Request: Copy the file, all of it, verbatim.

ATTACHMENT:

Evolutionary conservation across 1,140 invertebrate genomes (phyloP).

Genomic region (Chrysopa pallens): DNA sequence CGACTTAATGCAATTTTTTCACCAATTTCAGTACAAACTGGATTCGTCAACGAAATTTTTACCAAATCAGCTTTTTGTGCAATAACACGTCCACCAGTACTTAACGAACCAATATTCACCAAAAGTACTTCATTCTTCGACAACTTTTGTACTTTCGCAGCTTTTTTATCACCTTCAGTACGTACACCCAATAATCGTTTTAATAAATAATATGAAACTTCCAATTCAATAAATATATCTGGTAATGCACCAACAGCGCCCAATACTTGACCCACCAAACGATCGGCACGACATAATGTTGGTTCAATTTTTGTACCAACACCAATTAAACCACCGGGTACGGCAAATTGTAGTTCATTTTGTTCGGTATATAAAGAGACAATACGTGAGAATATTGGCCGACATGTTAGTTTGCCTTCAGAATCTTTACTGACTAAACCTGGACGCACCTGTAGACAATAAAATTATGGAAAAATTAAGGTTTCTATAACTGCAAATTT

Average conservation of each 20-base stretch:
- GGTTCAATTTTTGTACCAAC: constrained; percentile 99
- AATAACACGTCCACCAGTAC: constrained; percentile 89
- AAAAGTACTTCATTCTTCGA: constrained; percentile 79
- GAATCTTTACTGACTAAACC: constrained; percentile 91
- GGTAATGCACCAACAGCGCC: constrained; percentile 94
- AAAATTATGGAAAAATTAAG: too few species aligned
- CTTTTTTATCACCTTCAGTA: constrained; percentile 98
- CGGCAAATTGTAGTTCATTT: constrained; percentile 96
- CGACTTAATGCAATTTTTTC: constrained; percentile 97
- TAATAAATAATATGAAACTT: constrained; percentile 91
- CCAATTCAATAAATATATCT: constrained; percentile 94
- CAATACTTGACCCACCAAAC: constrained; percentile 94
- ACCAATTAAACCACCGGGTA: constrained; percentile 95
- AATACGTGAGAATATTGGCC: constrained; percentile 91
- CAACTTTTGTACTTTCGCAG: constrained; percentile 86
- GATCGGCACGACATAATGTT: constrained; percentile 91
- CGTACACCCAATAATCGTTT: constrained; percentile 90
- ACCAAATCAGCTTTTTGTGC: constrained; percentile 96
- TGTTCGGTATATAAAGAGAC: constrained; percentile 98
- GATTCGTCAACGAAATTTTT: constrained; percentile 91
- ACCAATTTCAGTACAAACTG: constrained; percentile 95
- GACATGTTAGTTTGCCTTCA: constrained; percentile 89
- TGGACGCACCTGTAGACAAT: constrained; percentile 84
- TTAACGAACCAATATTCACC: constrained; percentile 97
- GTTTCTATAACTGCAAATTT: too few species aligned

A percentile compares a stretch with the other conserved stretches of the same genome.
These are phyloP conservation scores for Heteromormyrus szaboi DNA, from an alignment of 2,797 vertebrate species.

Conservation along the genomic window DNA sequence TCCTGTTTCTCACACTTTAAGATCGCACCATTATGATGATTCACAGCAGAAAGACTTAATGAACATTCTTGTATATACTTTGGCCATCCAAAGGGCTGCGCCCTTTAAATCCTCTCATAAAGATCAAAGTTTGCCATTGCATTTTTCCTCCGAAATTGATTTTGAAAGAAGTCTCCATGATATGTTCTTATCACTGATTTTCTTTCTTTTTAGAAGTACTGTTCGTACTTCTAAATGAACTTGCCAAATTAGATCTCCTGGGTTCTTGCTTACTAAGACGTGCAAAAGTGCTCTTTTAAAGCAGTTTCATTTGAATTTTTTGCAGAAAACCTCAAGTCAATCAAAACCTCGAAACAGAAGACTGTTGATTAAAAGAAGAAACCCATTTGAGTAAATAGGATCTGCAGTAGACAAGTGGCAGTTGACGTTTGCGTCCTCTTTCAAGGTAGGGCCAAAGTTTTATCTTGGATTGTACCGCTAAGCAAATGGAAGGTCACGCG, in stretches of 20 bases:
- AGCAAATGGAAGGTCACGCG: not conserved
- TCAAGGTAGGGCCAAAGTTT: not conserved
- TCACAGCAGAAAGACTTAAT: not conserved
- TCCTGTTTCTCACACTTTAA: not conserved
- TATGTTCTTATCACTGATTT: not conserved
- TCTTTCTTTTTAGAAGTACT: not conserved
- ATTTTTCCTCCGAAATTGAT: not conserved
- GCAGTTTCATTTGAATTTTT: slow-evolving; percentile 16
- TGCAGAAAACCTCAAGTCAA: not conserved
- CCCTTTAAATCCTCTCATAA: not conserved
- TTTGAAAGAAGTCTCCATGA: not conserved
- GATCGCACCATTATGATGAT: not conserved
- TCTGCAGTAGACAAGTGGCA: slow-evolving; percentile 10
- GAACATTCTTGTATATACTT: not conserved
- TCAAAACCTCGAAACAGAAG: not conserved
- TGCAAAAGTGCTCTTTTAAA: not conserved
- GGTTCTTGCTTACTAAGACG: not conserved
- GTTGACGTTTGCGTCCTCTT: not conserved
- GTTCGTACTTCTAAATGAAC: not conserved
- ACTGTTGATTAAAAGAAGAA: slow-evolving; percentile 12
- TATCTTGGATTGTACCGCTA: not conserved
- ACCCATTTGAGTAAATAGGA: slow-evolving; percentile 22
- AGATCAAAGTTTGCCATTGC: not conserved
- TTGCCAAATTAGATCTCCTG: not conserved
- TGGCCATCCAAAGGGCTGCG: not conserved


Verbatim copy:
Evolutionary conservation across 1,140 invertebrate genomes (phyloP).

Genomic region (Chrysopa pallens): DNA sequence CGACTTAATGCAATTTTTTCACCAATTTCAGTACAAACTGGATTCGTCAACGAAATTTTTACCAAATCAGCTTTTTGTGCAATAACACGTCCACCAGTACTTAACGAACCAATATTCACCAAAAGTACTTCATTCTTCGACAACTTTTGTACTTTCGCAGCTTTTTTATCACCTTCAGTACGTACACCCAATAATCGTTTTAATAAATAATATGAAACTTCCAATTCAATAAATATATCTGGTAATGCACCAACAGCGCCCAATACTTGACCCACCAAACGATCGGCACGACATAATGTTGGTTCAATTTTTGTACCAACACCAATTAAACCACCGGGTACGGCAAATTGTAGTTCATTTTGTTCGGTATATAAAGAGACAATACGTGAGAATATTGGCCGACATGTTAGTTTGCCTTCAGAATCTTTACTGACTAAACCTGGACGCACCTGTAGACAATAAAATTATGGAAAAATTAAGGTTTCTATAACTGCAAATTT

Average conservation of each 20-base stretch:
- GGTTCAATTTTTGTACCAAC: constrained; percentile 99
- AATAACACGTCCACCAGTAC: constrained; percentile 89
- AAAAGTACTTCATTCTTCGA: constrained; percentile 79
- GAATCTTTACTGACTAAACC: constrained; percentile 91
- GGTAATGCACCAACAGCGCC: constrained; percentile 94
- AAAATTATGGAAAAATTAAG: too few species aligned
- CTTTTTTATCACCTTCAGTA: constrained; percentile 98
- CGGCAAATTGTAGTTCATTT: constrained; percentile 96
- CGACTTAATGCAATTTTTTC: constrained; percentile 97
- TAATAAATAATATGAAACTT: constrained; percentile 91
- CCAATTCAATAAATATATCT: constrained; percentile 94
- CAATACTTGACCCACCAAAC: constrained; percentile 94
- ACCAATTAAACCACCGGGTA: constrained; percentile 95
- AATACGTGAGAATATTGGCC: constrained; percentile 91
- CAACTTTTGTACTTTCGCAG: constrained; percentile 86
- GATCGGCACGACATAATGTT: constrained; percentile 91
- CGTACACCCAATAATCGTTT: constrained; percentile 90
- ACCAAATCAGCTTTTTGTGC: constrained; percentile 96
- TGTTCGGTATATAAAGAGAC: constrained; percentile 98
- GATTCGTCAACGAAATTTTT: constrained; percentile 91
- ACCAATTTCAGTACAAACTG: constrained; percentile 95
- GACATGTTAGTTTGCCTTCA: constrained; percentile 89
- TGGACGCACCTGTAGACAAT: constrained; percentile 84
- TTAACGAACCAATATTCACC: constrained; percentile 97
- GTTTCTATAACTGCAAATTT: too few species aligned

A percentile compares a stretch with the other conserved stretches of the same genome.
These are phyloP conservation scores for Heteromormyrus szaboi DNA, from an alignment of 2,797 vertebrate species.

Conservation along the genomic window DNA sequence TCCTGTTTCTCACACTTTAAGATCGCACCATTATGATGATTCACAGCAGAAAGACTTAATGAACATTCTTGTATATACTTTGGCCATCCAAAGGGCTGCGCCCTTTAAATCCTCTCATAAAGATCAAAGTTTGCCATTGCATTTTTCCTCCGAAATTGATTTTGAAAGAAGTCTCCATGATATGTTCTTATCACTGATTTTCTTTCTTTTTAGAAGTACTGTTCGTACTTCTAAATGAACTTGCCAAATTAGATCTCCTGGGTTCTTGCTTACTAAGACGTGCAAAAGTGCTCTTTTAAAGCAGTTTCATTTGAATTTTTTGCAGAAAACCTCAAGTCAATCAAAACCTCGAAACAGAAGACTGTTGATTAAAAGAAGAAACCCATTTGAGTAAATAGGATCTGCAGTAGACAAGTGGCAGTTGACGTTTGCGTCCTCTTTCAAGGTAGGGCCAAAGTTTTATCTTGGATTGTACCGCTAAGCAAATGGAAGGTCACGCG, in stretches of 20 bases:
- AGCAAATGGAAGGTCACGCG: not conserved
- TCAAGGTAGGGCCAAAGTTT: not conserved
- TCACAGCAGAAAGACTTAAT: not conserved
- TCCTGTTTCTCACACTTTAA: not conserved
- TATGTTCTTATCACTGATTT: not conserved
- TCTTTCTTTTTAGAAGTACT: not conserved
- ATTTTTCCTCCGAAATTGAT: not conserved
- GCAGTTTCATTTGAATTTTT: slow-evolving; percentile 16
- TGCAGAAAACCTCAAGTCAA: not conserved
- CCCTTTAAATCCTCTCATAA: not conserved
- TTTGAAAGAAGTCTCCATGA: not conserved
- GATCGCACCATTATGATGAT: not conserved
- TCTGCAGTAGACAAGTGGCA: slow-evolving; percentile 10
- GAACATTCTTGTATATACTT: not conserved
- TCAAAACCTCGAAACAGAAG: not conserved
- TGCAAAAGTGCTCTTTTAAA: not conserved
- GGTTCTTGCTTACTAAGACG: not conserved
- GTTGACGTTTGCGTCCTCTT: not conserved
- GTTCGTACTTCTAAATGAAC: not conserved
- ACTGTTGATTAAAAGAAGAA: slow-evolving; percentile 12
- TATCTTGGATTGTACCGCTA: not conserved
- ACCCATTTGAGTAAATAGGA: slow-evolving; percentile 22
- AGATCAAAGTTTGCCATTGC: not conserved
- TTGCCAAATTAGATCTCCTG: not conserved
- TGGCCATCCAAAGGGCTGCG: not conserved